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omnomnom

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Since the last update:

  1. Implemented inventory system.
  2. Implemented basic UI for the inventory system.
  3. Played some Castle of the Winds (http://lkbm.ecritter...w/download.html)
  4. Played some Dwarf Fortress (http://www.bay12games.com/dwarves/)

Inventory System
The inventory system doesn't just cover the player's inventory, but also inventories of monsters, the contents of containers like chests, the floor space of tiles and even (eventually) the player's worn equipment. I figure that all these are containers in which items can be placed into a specific (or any free) slot. By implementing a common system for all of these it means one item transfer system can be made that works for all of them and the UI can bind to any possible item container to display/interact with it. I made the following gameplay decisions with the inventory:

One item per slot, One slot per item
In some games bigger items take up more slots in the inventory. Stalker (or should that be S.T.A.L.K.E.R?) springs to mind where the rifles would take up huge amounts of slots in the backpack and the ammo would take up just one slot. I wanted to avoid that to keep it simple. I don't want any of the hassle of packing algorithms and I never find packing luggage that fun. So it's one item per slot. On the downside it does means a shield will take up as much space in the inventory as a spoon...

Inventories are space restricted, not weight restricted.
Another simplification. I did at least start off trying to implement weight restriction, but due to a catastrophic experiment involving nested containers, rings of strength and bags of holding I ditched the idea for making inventories limited to a certain number of slots instead. Tracking weight stats is kind of boring anyway - how much can I carry? How much am I carrying? how much does that shield weigh? Slot restrictions are much easier to visualize. I can tell how many slots I have left at a glance.

Items can be stacked
I didn't want this but I am forced down this route once I am slot restricted. The first items I made for testing were blue gemstones and red gemstones. They are small things the player can pick up and it was clear straight away that picking up 10 of them took up a ridiculous number of slots (10!). I want the entire inventory to fit on one screen really. To do that I need stacking for small items at least...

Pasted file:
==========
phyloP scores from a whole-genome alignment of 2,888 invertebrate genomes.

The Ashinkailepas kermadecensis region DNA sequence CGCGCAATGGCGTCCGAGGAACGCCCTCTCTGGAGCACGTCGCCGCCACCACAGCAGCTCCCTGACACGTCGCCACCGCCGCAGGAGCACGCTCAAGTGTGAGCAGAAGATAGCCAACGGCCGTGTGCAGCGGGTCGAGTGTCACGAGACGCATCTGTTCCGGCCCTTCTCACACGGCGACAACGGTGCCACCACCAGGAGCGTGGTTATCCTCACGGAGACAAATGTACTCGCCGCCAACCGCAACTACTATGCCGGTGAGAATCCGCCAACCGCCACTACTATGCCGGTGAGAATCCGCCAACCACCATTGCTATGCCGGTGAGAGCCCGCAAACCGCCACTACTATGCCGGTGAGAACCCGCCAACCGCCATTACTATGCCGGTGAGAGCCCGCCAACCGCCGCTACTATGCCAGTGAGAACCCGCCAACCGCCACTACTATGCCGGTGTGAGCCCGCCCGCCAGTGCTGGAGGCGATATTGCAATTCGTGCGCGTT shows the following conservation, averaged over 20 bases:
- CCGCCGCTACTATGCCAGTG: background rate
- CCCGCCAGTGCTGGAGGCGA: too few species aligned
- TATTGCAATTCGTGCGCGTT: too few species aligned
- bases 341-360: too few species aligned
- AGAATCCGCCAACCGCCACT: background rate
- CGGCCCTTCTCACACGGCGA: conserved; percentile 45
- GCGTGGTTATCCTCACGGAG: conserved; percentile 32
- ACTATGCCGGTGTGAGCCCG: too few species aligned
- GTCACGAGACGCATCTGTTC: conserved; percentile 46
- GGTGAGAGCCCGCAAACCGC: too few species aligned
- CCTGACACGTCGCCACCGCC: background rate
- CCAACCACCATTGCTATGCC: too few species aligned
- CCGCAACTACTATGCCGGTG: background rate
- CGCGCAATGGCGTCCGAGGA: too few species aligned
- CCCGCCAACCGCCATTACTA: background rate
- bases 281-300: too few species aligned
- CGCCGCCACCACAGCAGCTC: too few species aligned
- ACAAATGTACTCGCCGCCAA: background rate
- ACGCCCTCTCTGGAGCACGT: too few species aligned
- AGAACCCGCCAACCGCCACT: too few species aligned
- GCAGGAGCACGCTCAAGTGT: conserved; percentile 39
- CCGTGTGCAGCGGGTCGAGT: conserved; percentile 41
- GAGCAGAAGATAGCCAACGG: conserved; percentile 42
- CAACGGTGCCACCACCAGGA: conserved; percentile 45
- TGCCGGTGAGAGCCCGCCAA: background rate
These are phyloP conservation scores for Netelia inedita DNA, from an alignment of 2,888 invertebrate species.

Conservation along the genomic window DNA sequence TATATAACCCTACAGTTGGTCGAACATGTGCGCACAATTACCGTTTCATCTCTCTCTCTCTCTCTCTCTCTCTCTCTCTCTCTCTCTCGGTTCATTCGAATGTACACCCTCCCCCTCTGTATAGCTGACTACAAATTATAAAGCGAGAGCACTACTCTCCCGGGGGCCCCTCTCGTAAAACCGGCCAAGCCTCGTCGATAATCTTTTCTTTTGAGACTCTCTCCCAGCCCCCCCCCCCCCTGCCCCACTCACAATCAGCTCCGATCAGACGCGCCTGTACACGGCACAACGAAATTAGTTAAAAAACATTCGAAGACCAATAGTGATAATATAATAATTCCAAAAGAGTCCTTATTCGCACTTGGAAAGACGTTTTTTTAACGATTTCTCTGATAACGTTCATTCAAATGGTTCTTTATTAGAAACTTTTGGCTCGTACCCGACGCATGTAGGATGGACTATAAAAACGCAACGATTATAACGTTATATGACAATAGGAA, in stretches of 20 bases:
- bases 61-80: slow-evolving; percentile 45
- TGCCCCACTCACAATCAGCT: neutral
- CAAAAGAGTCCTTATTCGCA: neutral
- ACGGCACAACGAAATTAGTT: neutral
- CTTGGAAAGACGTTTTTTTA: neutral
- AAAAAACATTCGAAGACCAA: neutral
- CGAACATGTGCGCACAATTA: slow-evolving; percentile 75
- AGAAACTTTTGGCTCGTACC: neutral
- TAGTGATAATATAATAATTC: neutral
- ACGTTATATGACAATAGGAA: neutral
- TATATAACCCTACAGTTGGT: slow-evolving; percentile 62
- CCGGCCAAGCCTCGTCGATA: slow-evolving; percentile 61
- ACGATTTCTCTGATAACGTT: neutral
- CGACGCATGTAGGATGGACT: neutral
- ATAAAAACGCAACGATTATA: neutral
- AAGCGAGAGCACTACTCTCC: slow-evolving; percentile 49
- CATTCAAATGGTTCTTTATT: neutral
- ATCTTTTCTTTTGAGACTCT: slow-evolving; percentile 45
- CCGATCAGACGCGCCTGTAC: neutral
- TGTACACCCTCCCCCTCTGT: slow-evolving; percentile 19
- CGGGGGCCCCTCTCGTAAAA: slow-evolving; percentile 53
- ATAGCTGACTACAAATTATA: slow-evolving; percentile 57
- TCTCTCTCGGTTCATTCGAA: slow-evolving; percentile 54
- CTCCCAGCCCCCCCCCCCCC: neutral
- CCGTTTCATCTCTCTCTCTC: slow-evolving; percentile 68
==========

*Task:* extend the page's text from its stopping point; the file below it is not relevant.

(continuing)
The UI
Currently there is a player Inventory screen which can be displayed and hidden pressing the 'I' key (wow!) and a floor space view (which is useful considering you can't see what's on the floor behind the player sometimes). Items can be dragged between the views and stacked, etc. I need keyboard support for the inventory eventually I guess but for now it is entirely mouse driven.

Inventory Implementation
The following text is even more boring than the text above.

The basic class for inventory is ItemContainer. It's a container of items. Really it's a dictionary of items, mapping slot indexes to specific items. The player's inventory and the tile's floor space are both ItemContainers. Even the cursor has an ItemContainer, with one slot, so that it can "carry" items in drag/drop operations.

The most important method of the ItemContainer class is AddItem(Item). That does slightly more than it suggests. It not only adds an item to the container, it first tries to remove the item from it's existing container. I say try because the action can fail. Both containers and the item itself get a say as to whether the Add/Remove operation succeeds. I am thinking ahead to eg an item refusing to be removed from worn equipment if it's cursed. If AddItem fails a reason is returned, which eventually will be put out to the UI.

UI Implementation
An InventoryWindow containing many InventorySlotWindows can be bound to an ItemContainer to display the ItemContainer's contents. When an InventorySlotWindow receives a MouseDown event it handles the dropping of an item into the underlying ItemContainer slot, or the picking up of an item from that slot. To pick up an item it simply calls the CursorContainer.AddItem(Item) and now the cursor has the item. When the cursor is drawn if it's ItemCollection contains anything the icon for that item is drawn beneath the cursor.

Stacking Implementation
I now have an Item class that derives from Entity. Items are things that can be carried. The Item class has a StackCount property for how many items are in the stack and a StackLimit property. Items that cannot be stacked have a StackLimit of 1.

Things Left To Do:

The ever growing list. I am not even really working on the actual game yet, it's all foundational stuff so far. I spent so long on the UI system because I figure I can use it in other games too.

  • Inventory system. Mostly done but a little work left.
  • Inventory/Equipment/Floorspace UI. Need to implement equipment UI and improve inventory.
  • Message/Log/Event Window Need a UI to display messages to the user. Errors, game events, etc
  • What is the Point? can't really make a HUD or player stats display or a lot of other stuff without knowing how the game will work - eg what stats are there? what IS THE GAME?
  • Action "Animations" adding visual feedback. At the moment turns are instant. You don't "see" what happened. Need to slow turns down so you can see arrows flying or fireballs exploding.
  • Sound?
  • Random Map Generation
  • Saving/Loading - probably need a game first!
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